Now, to the biggest OMG of the hour. Juliet and Sawyer! For all the signs and hints dropped through this season, I'm ashamed to say I didn't see this coupling coming, at least not to this degree. I loved loved loved watching Juliet and Sawyer play Butch and Sundance. "You got my back?" After Sawyer survives his commando move to save Amy from the Hostile, the grateful nod he gives Juliet for taking out the guy who would have otherwise taken out Sawyer spoke 1000 words. One thousand words that should have told me a love connection was coming, but hey, I was a little preoccupied.
The evolution of the Sawyer-Juliet relationship was so well handled -- building on all of the hints dropped through the other episodes this season. I should've guessed it by the way she steadfastly called him "James." I suppose in her Other days she might've had a look at his dossier and so she would know the source of his pain.
Even an hour later, I'm still a little giddy about the idea of Sawyer and Juliet keeping house in New Otherton. The scene where he talks Juliet out of boarding the first sub out of Dodge was as good as any romantic scene we've seen on this show, thanks to great work from Elizabeth Mitchell and Josh Holloway and a deft touch by helmer Goldman. "Whatever it is you think you're going back to, it doesn't exist yet," Sawyer tells her. He's right, and she knows it. The use of the slow piano-solo "Lost" theme right there was almost too much for my heart to take.
The whole idea of them settling down with the Dharma initiative for a spell is just mind-blowingly entertaining. An alternate reality fer sure -- with Sawyer as a security chief! (Loved his explanation of the made-up moniker "LaFleur." "It's Creole.")
Clearly, there's a part of him that is finally happy in this weird time blip he's stumbled into. He's a person of respect in the compound, and he's in love with a smart, beautiful woman who very wholeheartedly loves him back (unlike a certain other fickle person who isn't half as cool as Juliet). Sawyer back home in 2004 never assembled all those pieces.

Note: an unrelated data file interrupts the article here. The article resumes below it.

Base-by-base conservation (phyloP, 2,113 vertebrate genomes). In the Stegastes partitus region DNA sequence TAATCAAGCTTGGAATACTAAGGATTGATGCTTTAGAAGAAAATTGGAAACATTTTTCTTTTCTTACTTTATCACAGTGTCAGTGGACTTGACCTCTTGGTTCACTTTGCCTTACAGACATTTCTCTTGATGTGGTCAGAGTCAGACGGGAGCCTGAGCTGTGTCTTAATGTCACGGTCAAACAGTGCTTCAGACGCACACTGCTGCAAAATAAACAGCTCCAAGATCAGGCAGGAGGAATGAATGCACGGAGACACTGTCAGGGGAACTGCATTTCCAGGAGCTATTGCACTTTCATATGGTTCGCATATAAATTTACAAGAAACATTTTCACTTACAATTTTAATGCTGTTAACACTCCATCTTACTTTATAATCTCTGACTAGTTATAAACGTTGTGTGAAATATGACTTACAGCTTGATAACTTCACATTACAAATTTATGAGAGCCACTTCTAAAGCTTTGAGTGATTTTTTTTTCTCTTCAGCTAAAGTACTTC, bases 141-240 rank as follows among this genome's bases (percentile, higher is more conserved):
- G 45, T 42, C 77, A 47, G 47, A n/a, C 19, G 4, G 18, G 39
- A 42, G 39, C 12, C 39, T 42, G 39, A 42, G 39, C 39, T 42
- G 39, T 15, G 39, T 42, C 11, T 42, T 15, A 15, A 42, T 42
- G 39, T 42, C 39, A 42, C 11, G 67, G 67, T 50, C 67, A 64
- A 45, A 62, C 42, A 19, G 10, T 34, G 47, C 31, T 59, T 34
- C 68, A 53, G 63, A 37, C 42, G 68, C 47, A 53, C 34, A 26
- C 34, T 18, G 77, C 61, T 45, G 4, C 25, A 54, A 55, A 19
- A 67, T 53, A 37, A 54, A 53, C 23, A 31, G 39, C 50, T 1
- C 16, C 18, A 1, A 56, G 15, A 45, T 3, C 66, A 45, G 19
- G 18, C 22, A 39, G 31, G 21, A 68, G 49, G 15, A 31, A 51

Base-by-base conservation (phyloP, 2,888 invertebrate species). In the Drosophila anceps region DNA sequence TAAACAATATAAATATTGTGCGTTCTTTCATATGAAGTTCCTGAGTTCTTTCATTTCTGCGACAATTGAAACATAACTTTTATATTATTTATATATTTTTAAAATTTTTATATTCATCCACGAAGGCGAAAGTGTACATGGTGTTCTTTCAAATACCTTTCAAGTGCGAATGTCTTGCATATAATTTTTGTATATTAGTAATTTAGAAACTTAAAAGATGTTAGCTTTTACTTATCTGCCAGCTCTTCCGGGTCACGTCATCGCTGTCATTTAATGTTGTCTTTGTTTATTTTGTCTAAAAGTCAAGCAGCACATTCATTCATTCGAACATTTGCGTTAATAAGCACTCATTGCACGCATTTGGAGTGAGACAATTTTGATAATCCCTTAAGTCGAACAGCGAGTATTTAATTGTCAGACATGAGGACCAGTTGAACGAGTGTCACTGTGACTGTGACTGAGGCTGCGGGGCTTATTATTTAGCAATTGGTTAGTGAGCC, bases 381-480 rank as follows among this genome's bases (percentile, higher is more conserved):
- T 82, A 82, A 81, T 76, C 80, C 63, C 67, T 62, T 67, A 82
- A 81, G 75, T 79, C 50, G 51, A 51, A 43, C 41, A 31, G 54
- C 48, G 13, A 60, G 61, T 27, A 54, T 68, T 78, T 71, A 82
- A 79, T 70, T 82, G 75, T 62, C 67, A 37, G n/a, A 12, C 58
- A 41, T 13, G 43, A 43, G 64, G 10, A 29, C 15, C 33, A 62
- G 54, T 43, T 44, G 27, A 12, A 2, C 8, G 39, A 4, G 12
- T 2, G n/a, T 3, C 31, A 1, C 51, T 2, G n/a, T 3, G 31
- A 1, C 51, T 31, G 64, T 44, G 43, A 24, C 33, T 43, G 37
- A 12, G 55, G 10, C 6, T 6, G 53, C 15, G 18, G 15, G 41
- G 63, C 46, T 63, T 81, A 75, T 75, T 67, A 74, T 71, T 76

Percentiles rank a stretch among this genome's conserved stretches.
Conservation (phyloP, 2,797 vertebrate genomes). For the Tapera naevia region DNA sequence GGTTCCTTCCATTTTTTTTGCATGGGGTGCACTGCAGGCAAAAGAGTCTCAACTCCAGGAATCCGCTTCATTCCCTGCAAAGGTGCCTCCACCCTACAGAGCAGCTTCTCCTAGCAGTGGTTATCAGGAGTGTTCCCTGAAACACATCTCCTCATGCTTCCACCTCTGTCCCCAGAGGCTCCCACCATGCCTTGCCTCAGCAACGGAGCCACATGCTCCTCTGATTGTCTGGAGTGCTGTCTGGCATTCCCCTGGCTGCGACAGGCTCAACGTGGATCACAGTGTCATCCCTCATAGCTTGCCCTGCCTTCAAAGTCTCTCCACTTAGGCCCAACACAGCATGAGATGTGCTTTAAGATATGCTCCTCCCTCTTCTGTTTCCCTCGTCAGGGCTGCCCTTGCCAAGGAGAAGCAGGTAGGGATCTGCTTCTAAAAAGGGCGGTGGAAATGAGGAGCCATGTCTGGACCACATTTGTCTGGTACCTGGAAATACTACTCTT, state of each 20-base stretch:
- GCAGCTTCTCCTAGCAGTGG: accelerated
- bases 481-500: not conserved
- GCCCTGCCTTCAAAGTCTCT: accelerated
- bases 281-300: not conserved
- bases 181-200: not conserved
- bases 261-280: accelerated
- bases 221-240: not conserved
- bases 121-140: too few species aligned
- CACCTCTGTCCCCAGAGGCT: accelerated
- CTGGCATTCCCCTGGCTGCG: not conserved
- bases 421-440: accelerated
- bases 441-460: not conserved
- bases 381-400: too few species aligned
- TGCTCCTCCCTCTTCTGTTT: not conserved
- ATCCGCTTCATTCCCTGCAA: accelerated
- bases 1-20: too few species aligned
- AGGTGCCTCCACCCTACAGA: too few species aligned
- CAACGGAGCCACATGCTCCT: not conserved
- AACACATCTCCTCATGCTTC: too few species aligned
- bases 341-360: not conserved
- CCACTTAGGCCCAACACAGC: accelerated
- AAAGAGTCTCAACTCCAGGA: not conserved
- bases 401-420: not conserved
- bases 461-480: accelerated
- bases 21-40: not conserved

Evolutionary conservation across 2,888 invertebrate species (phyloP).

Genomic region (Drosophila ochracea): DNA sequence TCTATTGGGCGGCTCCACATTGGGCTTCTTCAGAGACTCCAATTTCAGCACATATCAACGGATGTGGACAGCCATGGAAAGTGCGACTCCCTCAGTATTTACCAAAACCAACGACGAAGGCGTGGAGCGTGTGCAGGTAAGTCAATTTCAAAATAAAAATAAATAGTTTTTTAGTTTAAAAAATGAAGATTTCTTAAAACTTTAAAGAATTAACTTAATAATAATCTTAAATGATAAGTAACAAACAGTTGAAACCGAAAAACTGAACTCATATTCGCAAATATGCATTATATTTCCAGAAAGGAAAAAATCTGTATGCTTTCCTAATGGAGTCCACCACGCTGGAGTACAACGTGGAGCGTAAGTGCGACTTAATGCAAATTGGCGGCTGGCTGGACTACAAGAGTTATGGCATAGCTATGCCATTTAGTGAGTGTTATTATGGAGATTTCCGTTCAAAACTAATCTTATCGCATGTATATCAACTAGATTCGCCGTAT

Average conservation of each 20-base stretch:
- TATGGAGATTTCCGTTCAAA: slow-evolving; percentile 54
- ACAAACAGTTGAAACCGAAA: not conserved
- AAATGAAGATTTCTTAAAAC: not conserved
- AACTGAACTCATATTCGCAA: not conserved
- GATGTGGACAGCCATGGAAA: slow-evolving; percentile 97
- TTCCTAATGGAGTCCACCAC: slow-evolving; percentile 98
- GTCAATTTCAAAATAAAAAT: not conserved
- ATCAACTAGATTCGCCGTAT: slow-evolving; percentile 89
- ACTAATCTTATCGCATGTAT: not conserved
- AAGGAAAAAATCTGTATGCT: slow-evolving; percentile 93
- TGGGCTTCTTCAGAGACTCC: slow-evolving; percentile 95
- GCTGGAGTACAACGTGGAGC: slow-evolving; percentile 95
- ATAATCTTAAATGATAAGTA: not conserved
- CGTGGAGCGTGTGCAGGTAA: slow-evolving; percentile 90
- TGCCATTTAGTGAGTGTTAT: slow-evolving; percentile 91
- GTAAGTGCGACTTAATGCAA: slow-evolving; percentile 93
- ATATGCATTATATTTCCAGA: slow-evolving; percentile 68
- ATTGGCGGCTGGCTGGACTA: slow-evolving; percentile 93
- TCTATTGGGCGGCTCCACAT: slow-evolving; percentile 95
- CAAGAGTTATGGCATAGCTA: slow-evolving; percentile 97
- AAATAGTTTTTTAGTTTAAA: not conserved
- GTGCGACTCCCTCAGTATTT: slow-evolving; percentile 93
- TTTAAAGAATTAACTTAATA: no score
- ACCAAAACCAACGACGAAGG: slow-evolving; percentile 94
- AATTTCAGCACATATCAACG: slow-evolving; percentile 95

There's also an interesting side to the evolution of Sawyer as a leader and loyalist. He's keeping the faith with John Locke. He's obviously convinced that Locke is coming back, and that it is in all of their interest to just stay put and keep looking for his friends, no matter what it takes, as he says more than once in the seg ("As long as it takes." Very Penny Widmore of him, isn't it?) This is not the smarmy, bitter, nasty Sawyer that boarded Oceanic 815 in Sydney at the behest of the Oz government -- not by a long shot.
Also, if I'm ever in the middle of tense negotiations to save a peace treaty that's in danger of going up in smoke, I hope I remember to call my adversary "Hoss." When Sawyer comes out to the grassy area to defuse the standoff with Hostile honcho Richard Alpert, the reference to "Bonanza" just cut the tension like a hot knife through butter. Didn't hurt that Sawyer's mission started with him delivering the single-best line of the seg as he explains his plan to Horace: "Your buddy out there with the eyeliner -- let me talk to him."
And again, Holloway's incredible growth as an actor was on display in the great scene, so well photographed, between him and Alpert on the bench as they discuss the situation, and the reparations the Hostiles demand. Juliet was right to have faith in his ability to convince the Dharmas that their story about a shipwreck was true. He was a professional liar, and he's smart. On the fly, he realized that confusing Alpert was the best way to go, throwing all the stuff he knew about Jughead and a weirdo bald guy talking "mumbo jumbo" that Alpert met some years ago.